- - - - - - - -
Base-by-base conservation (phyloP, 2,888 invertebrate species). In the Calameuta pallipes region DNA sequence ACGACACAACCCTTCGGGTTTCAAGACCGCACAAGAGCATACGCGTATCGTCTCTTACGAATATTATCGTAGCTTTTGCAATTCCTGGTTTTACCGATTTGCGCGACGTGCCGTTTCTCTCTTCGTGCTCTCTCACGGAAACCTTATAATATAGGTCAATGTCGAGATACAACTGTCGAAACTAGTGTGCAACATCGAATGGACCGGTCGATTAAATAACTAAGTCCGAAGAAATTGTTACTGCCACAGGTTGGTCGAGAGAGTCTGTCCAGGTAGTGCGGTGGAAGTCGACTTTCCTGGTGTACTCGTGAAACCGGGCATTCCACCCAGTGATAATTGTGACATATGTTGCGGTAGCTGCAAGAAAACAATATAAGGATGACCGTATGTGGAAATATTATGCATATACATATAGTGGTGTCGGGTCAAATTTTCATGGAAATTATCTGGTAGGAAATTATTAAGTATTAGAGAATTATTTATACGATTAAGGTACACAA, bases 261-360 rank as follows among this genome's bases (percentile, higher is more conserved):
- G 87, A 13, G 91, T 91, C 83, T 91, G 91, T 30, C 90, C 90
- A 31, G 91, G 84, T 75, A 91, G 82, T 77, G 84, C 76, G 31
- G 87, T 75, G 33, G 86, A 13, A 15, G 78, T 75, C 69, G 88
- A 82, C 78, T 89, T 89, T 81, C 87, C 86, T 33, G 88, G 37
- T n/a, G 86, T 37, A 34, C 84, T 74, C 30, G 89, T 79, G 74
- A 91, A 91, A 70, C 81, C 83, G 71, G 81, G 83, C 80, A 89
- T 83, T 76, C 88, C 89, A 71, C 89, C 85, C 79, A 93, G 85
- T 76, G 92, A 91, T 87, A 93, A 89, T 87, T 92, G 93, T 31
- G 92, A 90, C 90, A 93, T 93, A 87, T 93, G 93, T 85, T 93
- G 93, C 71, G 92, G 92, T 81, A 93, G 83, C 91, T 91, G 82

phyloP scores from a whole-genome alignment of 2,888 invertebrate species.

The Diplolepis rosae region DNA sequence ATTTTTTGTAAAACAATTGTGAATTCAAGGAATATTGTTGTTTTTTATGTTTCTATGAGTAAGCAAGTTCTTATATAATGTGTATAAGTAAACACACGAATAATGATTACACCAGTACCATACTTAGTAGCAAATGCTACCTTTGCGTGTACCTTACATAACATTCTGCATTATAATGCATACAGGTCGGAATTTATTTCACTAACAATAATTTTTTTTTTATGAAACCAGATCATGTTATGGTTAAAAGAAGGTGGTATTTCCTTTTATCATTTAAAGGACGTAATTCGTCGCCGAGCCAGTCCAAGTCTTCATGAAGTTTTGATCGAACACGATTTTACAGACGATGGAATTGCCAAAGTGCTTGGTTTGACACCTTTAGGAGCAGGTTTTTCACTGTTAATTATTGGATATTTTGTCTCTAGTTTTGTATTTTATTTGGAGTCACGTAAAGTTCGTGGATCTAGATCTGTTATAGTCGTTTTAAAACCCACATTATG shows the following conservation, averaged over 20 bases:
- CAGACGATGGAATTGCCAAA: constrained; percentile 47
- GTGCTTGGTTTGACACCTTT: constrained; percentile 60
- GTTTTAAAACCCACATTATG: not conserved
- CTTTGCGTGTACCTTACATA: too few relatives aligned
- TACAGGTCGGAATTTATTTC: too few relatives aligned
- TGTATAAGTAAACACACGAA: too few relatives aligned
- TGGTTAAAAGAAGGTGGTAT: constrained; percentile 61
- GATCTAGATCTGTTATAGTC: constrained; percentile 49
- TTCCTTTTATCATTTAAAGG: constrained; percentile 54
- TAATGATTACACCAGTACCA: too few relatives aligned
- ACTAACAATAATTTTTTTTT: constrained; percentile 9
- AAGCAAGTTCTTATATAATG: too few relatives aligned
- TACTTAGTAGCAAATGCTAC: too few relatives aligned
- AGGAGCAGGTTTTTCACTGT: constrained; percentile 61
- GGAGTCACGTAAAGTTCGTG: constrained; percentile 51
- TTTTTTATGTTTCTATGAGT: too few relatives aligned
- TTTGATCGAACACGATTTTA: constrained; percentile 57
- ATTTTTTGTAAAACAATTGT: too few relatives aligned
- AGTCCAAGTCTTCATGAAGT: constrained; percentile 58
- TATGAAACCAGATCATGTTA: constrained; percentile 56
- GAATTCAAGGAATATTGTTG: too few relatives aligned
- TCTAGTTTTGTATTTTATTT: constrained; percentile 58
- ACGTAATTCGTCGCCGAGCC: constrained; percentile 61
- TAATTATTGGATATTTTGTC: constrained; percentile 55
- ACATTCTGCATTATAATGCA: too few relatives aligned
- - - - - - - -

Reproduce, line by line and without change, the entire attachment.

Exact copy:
Base-by-base conservation (phyloP, 2,888 invertebrate species). In the Calameuta pallipes region DNA sequence ACGACACAACCCTTCGGGTTTCAAGACCGCACAAGAGCATACGCGTATCGTCTCTTACGAATATTATCGTAGCTTTTGCAATTCCTGGTTTTACCGATTTGCGCGACGTGCCGTTTCTCTCTTCGTGCTCTCTCACGGAAACCTTATAATATAGGTCAATGTCGAGATACAACTGTCGAAACTAGTGTGCAACATCGAATGGACCGGTCGATTAAATAACTAAGTCCGAAGAAATTGTTACTGCCACAGGTTGGTCGAGAGAGTCTGTCCAGGTAGTGCGGTGGAAGTCGACTTTCCTGGTGTACTCGTGAAACCGGGCATTCCACCCAGTGATAATTGTGACATATGTTGCGGTAGCTGCAAGAAAACAATATAAGGATGACCGTATGTGGAAATATTATGCATATACATATAGTGGTGTCGGGTCAAATTTTCATGGAAATTATCTGGTAGGAAATTATTAAGTATTAGAGAATTATTTATACGATTAAGGTACACAA, bases 261-360 rank as follows among this genome's bases (percentile, higher is more conserved):
- G 87, A 13, G 91, T 91, C 83, T 91, G 91, T 30, C 90, C 90
- A 31, G 91, G 84, T 75, A 91, G 82, T 77, G 84, C 76, G 31
- G 87, T 75, G 33, G 86, A 13, A 15, G 78, T 75, C 69, G 88
- A 82, C 78, T 89, T 89, T 81, C 87, C 86, T 33, G 88, G 37
- T n/a, G 86, T 37, A 34, C 84, T 74, C 30, G 89, T 79, G 74
- A 91, A 91, A 70, C 81, C 83, G 71, G 81, G 83, C 80, A 89
- T 83, T 76, C 88, C 89, A 71, C 89, C 85, C 79, A 93, G 85
- T 76, G 92, A 91, T 87, A 93, A 89, T 87, T 92, G 93, T 31
- G 92, A 90, C 90, A 93, T 93, A 87, T 93, G 93, T 85, T 93
- G 93, C 71, G 92, G 92, T 81, A 93, G 83, C 91, T 91, G 82

phyloP scores from a whole-genome alignment of 2,888 invertebrate species.

The Diplolepis rosae region DNA sequence ATTTTTTGTAAAACAATTGTGAATTCAAGGAATATTGTTGTTTTTTATGTTTCTATGAGTAAGCAAGTTCTTATATAATGTGTATAAGTAAACACACGAATAATGATTACACCAGTACCATACTTAGTAGCAAATGCTACCTTTGCGTGTACCTTACATAACATTCTGCATTATAATGCATACAGGTCGGAATTTATTTCACTAACAATAATTTTTTTTTTATGAAACCAGATCATGTTATGGTTAAAAGAAGGTGGTATTTCCTTTTATCATTTAAAGGACGTAATTCGTCGCCGAGCCAGTCCAAGTCTTCATGAAGTTTTGATCGAACACGATTTTACAGACGATGGAATTGCCAAAGTGCTTGGTTTGACACCTTTAGGAGCAGGTTTTTCACTGTTAATTATTGGATATTTTGTCTCTAGTTTTGTATTTTATTTGGAGTCACGTAAAGTTCGTGGATCTAGATCTGTTATAGTCGTTTTAAAACCCACATTATG shows the following conservation, averaged over 20 bases:
- CAGACGATGGAATTGCCAAA: constrained; percentile 47
- GTGCTTGGTTTGACACCTTT: constrained; percentile 60
- GTTTTAAAACCCACATTATG: not conserved
- CTTTGCGTGTACCTTACATA: too few relatives aligned
- TACAGGTCGGAATTTATTTC: too few relatives aligned
- TGTATAAGTAAACACACGAA: too few relatives aligned
- TGGTTAAAAGAAGGTGGTAT: constrained; percentile 61
- GATCTAGATCTGTTATAGTC: constrained; percentile 49
- TTCCTTTTATCATTTAAAGG: constrained; percentile 54
- TAATGATTACACCAGTACCA: too few relatives aligned
- ACTAACAATAATTTTTTTTT: constrained; percentile 9
- AAGCAAGTTCTTATATAATG: too few relatives aligned
- TACTTAGTAGCAAATGCTAC: too few relatives aligned
- AGGAGCAGGTTTTTCACTGT: constrained; percentile 61
- GGAGTCACGTAAAGTTCGTG: constrained; percentile 51
- TTTTTTATGTTTCTATGAGT: too few relatives aligned
- TTTGATCGAACACGATTTTA: constrained; percentile 57
- ATTTTTTGTAAAACAATTGT: too few relatives aligned
- AGTCCAAGTCTTCATGAAGT: constrained; percentile 58
- TATGAAACCAGATCATGTTA: constrained; percentile 56
- GAATTCAAGGAATATTGTTG: too few relatives aligned
- TCTAGTTTTGTATTTTATTT: constrained; percentile 58
- ACGTAATTCGTCGCCGAGCC: constrained; percentile 61
- TAATTATTGGATATTTTGTC: constrained; percentile 55
- ACATTCTGCATTATAATGCA: too few relatives aligned